Sobczak, Alicja; Rydlewska-Liszkowska, Izabela

2012-01-01

380

Ground Operations Autonomous Control and Integrated Health Management  

NASA Technical Reports Server (NTRS)

An intelligent autonomous control capability has been developed and is currently being validated in ground cryogenic fluid management operations. The capability embodies a physical architecture consistent with typical launch infrastructure and control systems, augmented by a higher level autonomous control (AC) system enabled to make knowledge-based decisions. The AC system is supported by an integrated system health management (ISHM) capability that detects anomalies, diagnoses causes, determines effects, and could predict future anomalies. AC is implemented using the concept of programmed sequences that could be considered to be building blocks of more generic mission plans. A sequence is a series of steps, and each executes actions once conditions for the step are met (e.g. desired temperatures or fluid state are achieved). For autonomous capability, conditions must consider also health management outcomes, as they will determine whether or not an action is executed, or how an action may be executed, or if an alternative action is executed instead. Aside from health, higher level objectives can also drive how a mission is carried out. The capability was developed using the G2 software environment (www.gensym.com) augmented by a NASA Toolkit that significantly shortens time to deployment. G2 is a commercial product to develop intelligent applications. It is fully object oriented. The core of the capability is a Domain Model of the system where all elements of the system are represented as objects (sensors, instruments, components, pipes, etc.). Reasoning and decision making can be done with all elements in the domain model. The toolkit also enables implementation of failure modes and effects analysis (FMEA), which are represented as root cause trees. FMEA's are programmed graphically, they are reusable, as they address generic FMEA referring to classes of subsystems or objects and their functional relationships. User interfaces for integrated awareness by operators have been created.

Figueroa, Fernando; Walker, Mark; Wilkins, Kim; Johnson, Robert; Sass, Jared; Youney, Justin

2014-01-01

381

Management and programmatic constraints on community mental health services.  

PubMed

While the special needs of the mentally ill are discussed in detail by society in general and by federal and state governments in particular, it is the local mental health services that must develop, integrate, and manage resources from federal and state levels and must deal with the constraints and strings attached to those resources. The author divides the constraints into several categories--clinical, administrative, fiscal, and legal--and offers suggestions for dealing with them, drawing in several cases on examples from the state of California. He feels that the control of mental health services must be kept in the hands of those who are knowledgeable about and have an investment in the delivery of those services. PMID:649067

Elpers, J R

1978-06-01

382

[History of health management for radiation accident and disaster].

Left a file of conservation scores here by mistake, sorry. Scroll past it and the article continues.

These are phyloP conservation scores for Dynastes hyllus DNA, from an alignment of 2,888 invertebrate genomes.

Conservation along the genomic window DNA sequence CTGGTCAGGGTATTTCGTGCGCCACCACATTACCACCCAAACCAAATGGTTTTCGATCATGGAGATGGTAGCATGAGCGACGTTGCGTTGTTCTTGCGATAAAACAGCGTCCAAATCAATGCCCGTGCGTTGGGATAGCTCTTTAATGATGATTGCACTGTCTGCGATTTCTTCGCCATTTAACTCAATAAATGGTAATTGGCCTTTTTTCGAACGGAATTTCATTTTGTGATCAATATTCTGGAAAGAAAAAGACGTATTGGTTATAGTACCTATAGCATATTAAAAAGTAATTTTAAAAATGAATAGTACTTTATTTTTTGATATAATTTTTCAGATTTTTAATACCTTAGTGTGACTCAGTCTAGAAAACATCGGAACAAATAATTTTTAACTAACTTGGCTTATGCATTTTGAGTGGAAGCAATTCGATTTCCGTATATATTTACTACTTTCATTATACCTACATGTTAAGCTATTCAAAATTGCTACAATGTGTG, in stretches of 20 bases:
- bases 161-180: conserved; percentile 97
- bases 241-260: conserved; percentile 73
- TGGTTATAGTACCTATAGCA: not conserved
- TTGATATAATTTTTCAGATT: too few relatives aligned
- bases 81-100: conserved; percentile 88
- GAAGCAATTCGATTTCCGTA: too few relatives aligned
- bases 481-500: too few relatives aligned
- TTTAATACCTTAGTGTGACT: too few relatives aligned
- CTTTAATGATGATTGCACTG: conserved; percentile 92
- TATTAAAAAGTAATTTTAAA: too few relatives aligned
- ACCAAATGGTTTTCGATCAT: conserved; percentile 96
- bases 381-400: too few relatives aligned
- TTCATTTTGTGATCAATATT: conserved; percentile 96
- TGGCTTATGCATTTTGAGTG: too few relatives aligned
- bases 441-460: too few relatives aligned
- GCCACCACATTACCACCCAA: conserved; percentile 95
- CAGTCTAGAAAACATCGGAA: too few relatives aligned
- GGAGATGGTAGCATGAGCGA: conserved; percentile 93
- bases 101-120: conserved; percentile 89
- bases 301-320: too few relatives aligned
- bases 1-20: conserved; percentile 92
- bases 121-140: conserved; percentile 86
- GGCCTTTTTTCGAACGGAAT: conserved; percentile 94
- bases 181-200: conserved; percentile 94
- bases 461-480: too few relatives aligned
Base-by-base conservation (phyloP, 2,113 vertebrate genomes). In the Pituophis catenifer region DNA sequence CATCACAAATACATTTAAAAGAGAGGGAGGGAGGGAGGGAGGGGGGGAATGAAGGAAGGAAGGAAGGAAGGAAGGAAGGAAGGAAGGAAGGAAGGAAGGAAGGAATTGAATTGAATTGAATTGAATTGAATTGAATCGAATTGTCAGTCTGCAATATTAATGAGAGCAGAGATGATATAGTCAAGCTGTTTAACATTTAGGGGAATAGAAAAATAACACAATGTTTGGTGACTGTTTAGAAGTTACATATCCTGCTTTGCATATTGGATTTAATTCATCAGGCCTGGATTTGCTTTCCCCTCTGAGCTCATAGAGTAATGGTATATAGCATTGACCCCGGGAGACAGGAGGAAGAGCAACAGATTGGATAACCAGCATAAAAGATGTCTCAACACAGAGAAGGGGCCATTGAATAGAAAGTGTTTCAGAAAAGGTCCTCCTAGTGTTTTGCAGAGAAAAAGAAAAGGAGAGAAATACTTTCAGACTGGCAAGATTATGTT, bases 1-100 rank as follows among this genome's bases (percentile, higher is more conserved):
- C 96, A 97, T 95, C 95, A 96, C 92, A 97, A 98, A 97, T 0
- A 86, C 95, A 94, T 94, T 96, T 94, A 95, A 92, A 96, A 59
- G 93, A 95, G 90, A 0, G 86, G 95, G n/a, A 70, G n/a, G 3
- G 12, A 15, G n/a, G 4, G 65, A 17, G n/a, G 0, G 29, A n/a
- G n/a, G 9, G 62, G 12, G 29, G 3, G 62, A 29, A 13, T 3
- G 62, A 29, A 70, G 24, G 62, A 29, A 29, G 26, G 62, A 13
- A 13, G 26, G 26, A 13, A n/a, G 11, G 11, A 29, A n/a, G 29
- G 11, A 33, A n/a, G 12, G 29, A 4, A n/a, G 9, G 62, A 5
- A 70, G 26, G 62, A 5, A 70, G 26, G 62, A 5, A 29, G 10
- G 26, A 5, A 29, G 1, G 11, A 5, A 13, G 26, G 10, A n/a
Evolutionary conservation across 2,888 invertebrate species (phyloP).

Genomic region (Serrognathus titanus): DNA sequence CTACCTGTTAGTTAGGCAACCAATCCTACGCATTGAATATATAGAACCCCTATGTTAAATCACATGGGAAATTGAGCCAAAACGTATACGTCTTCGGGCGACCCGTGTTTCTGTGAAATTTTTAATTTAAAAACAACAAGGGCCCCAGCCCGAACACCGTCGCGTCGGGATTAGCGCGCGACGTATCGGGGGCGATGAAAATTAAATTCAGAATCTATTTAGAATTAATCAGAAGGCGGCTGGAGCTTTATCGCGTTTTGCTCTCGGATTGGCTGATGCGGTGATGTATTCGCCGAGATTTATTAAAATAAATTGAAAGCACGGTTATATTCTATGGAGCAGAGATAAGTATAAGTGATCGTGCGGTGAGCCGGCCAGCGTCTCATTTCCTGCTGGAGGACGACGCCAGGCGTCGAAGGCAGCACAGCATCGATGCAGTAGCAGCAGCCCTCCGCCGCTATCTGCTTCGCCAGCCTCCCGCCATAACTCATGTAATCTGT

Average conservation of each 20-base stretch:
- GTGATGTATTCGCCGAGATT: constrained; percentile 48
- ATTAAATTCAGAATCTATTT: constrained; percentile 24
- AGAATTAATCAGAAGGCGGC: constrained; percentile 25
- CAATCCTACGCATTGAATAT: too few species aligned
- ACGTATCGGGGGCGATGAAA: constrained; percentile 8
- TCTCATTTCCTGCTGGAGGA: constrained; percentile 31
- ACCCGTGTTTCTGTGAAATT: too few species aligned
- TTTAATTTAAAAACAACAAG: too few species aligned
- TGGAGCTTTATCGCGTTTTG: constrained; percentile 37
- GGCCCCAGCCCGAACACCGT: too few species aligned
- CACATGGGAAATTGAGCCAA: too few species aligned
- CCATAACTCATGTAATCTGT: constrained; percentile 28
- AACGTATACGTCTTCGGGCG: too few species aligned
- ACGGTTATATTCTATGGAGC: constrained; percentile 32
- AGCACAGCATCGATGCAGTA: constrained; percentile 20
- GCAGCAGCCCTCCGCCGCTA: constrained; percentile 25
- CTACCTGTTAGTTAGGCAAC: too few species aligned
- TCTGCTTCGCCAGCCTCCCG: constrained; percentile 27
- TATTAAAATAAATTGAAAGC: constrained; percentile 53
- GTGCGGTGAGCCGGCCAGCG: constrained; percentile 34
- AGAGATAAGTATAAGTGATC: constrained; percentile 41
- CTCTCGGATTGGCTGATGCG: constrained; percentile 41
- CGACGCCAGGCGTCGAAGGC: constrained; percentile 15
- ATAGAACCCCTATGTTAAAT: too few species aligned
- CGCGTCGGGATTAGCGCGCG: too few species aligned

PubMed

According to the chronological evidences of radiation accident and disaster in the world, we can easily learn the valuable lessons on radiation health effects and also a necessity of well preparatory and organized system and network of emergency radiation medicine. Especially countermeasures on emergency radiation medicine have been categorized simply into two groups: acute and chronic effects, and high-dose and low-dose consequences. Based on the identification of potential impacts on radiation health and environmental effects, referring the past accidents and disasters, comprehensive risk analysis including risk estimation, risk management and risk communication is really required for maintaining healthy lives and safeguards in the unavoidable nuclear age of the 21st century. PMID:22514911

Miyazaki, Makoto; Yamashita, Shunichi

2012-03-01

383

Statistical tools for prognostics and health management of complex systems  

SciTech Connect

Prognostics and Health Management (PHM) is increasingly important for understanding and managing today's complex systems. These systems are typically mission- or safety-critical, expensive to replace, and operate in environments where reliability and cost-effectiveness are a priority. We present background on PHM and a suite of applicable statistical tools and methods. Our primary focus is on predicting future states of the system (e.g., the probability of being operational at a future time, or the expected remaining system life) using heterogeneous data from a variety of sources. We discuss component reliability models incorporating physical understanding, condition measurements from sensors, and environmental covariates; system reliability models that allow prediction of system failure time distributions from component failure models; and the use of Bayesian techniques to incorporate expert judgments into component and system models.

Collins, David H [Los Alamos National Laboratory; Huzurbazar, Aparna V [Los Alamos National Laboratory; Anderson - Cook, Christine M [Los Alamos National Laboratory

2010-01-01

384

Use of information systems as management tools in health care  

NASA Astrophysics Data System (ADS)